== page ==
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Heart Lake Hike

From Oregon Hikers Field Guide

Heart Lake and Little Mt. Adams (bobcat)
Big spring on the Hellroaring Meadows Trail (bobcat)
Mossy creek, Hellroaring Meadows Trail (bobcat)
The short hike to Heart Lake (bobcat)
  • Start point: Hellroaring Meadows Trailhead
  • Ending Point: Heart Lake
  • Trail Log:
  • Hike Type: In and out
  • Distance: 2.0 miles
  • Elevation gain: 150 feet
  • High Point: 5,380 feet
  • Difficulty: Easy
  • Seasons: Mid-summer into Fall
  • Family Friendly: Yes
  • Backpackable: No
  • Crowded: No

Contents

Hike Description

NOTE: The area of this hike was severely affected by the extensive Cougar Complex Fire of 2015. Check on current conditions before attempting this hike.

On Yakama Nation land and part of the Mt. Adams Recreation Area, Heart Lake is a small forest lake at the site of a former glacial icefall at the east end of Hellroaring Meadows. Little Mount Adams looms above the lake and is reflected in its still waters. A wall of andesite just west of the lake is sometimes used by climbers. The Hellroaring Meadows Trail leads one mile in to the lake.

From the trailhead, keep on a gentle or level gradient as you head into the glacial valley of Hellroaring Creek. The forest here is dominated by mountain hemlock with a huckleberry understory. Pass above a boggy meadow and mossy creek as you continue up the western side of the valley. At a talus slope squeaking with pikas, a large spring issues to feed the creek. The trail veers right here into a parkland of conifers and wet meadows blooming with lovage, groundsel, lupine, paintbrush, and heliotrope in summer. Come to a short section of trail paved with stones and then make a log crossing of a branch of Hellroaring Creek. Walk across a boggy meadow and then rise up a little slope to reach the shore of Heart Lake, a dark little expanse reflecting the cinder cone of Little Mount Adams rearing above.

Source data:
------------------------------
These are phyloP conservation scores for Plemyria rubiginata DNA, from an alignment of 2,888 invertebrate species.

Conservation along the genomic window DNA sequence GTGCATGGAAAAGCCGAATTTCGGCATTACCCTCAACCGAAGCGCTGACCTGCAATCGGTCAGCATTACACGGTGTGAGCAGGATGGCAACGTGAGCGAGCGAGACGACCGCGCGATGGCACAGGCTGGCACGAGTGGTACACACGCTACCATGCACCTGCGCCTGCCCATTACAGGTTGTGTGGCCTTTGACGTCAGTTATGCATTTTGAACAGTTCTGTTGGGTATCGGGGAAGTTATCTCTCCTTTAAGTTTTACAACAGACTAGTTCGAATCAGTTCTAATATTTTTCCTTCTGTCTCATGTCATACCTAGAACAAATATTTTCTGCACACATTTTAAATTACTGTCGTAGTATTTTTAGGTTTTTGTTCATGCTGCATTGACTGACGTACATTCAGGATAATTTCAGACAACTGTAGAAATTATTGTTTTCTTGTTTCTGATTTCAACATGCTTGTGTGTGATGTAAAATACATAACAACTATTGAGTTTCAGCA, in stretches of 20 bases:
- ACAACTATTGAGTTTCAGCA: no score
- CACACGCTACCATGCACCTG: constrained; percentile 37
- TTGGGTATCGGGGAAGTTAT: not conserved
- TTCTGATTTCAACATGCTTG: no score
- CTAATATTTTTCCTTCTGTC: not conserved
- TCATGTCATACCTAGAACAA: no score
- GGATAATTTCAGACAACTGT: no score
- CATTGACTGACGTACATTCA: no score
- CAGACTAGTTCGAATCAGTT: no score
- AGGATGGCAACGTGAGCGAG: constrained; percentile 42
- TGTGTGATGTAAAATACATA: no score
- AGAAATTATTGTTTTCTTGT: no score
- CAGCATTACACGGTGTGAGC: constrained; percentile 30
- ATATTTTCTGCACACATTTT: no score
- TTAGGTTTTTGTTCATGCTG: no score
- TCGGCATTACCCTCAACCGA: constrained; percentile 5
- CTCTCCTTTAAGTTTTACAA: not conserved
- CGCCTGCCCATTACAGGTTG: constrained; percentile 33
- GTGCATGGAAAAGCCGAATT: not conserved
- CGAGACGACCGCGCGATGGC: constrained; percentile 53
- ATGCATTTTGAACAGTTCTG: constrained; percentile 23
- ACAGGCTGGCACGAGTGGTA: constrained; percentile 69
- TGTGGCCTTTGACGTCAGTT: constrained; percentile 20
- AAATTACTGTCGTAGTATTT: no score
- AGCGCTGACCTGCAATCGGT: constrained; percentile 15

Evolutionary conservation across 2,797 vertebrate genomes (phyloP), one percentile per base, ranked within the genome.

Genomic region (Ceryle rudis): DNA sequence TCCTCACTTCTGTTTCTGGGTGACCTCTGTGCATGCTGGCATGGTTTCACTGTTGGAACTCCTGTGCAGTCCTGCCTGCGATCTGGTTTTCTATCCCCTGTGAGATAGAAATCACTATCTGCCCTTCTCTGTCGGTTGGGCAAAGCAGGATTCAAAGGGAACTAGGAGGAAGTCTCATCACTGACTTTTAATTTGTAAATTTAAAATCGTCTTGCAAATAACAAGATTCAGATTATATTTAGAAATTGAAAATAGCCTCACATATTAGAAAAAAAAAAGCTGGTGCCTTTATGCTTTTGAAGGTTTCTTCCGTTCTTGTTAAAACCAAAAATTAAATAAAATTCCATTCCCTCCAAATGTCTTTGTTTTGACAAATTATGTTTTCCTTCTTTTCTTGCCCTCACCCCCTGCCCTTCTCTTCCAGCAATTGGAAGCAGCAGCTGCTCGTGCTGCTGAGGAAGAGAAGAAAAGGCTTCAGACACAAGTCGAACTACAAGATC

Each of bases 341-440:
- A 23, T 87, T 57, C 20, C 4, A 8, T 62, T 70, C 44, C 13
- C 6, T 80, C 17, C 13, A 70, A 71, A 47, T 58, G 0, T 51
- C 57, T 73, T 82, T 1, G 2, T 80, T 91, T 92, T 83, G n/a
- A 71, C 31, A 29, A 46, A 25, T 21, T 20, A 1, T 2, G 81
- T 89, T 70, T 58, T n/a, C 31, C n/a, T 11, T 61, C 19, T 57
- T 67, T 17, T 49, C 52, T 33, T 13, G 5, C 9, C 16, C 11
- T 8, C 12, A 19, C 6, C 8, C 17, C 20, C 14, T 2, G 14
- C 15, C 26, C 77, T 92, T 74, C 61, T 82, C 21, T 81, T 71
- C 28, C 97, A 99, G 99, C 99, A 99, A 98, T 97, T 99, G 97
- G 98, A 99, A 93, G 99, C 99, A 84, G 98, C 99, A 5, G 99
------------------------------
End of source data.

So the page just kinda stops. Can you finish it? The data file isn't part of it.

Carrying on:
On the north side of the lake, a short use trail leads to the top of the 100-foot tumbling cascade of Hellroaring Creek Falls that spills over a former icefall area in the days when this was a glacier-filled valley.


Fees, Regulations, etc.

  • $1 toll bridge each way at Hood River
  • $5 five-day pass for Tract D (Mt. Adams Recreation Area)

Maps

  • Maps: Hike Finder
  • Green Trails Maps: Mount Adams, WA #367S
  • Yakama Nation: Mount Adams Recreation Area Overview
  • U.S. Department of Agriculture, Forest Service: Mt. Adams Wilderness, Indian Heaven Wilderness, Trapper Creek Wilderness
  • U.S. Department of Agriculture, Forest Service: Mt. Adams Ranger District
  • U.S. Department of Agriculture, Forest Service: Gifford Pinchot National Forest
  • National Geographic Trails Illustrated Map: Mount St. Helens - Mt. Adams

Trip Reports

Related Discussions / Q&A

Guidebooks that cover this destination

  • Day Hiking Mount Adams and Goat Rocks by Tami Asars
  • Washington's South Cascades Volcanic Landscapes by Marge and Ted Mueller
  • Best Short Hikes in Washington's South Cascades & Olympics by E.M. Sterling & Ira Spring
  • 95 Virtual Hikes of the Gifford Pinchot National Forest and the Mt. St. Helens National Volcanic Monument by Northwest Hiker

More Links


Page Contributors

Oregon Hikers Field Guide is built as a collaborative effort by its user community. While we make every effort to fact-check, information found here should be considered anecdotal. You should cross-check against other references before planning a hike. Trail routing and conditions are subject to change. Please contact us if you notice errors on this page.

Hiking is a potentially risky activity, and the entire risk for users of this field guide is assumed by the user, and in no event shall Trailkeepers of Oregon be liable for any injury or damages suffered as a result of relying on content in this field guide. All content posted on the field guide becomes the property of Trailkeepers of Oregon, and may not be used without permission.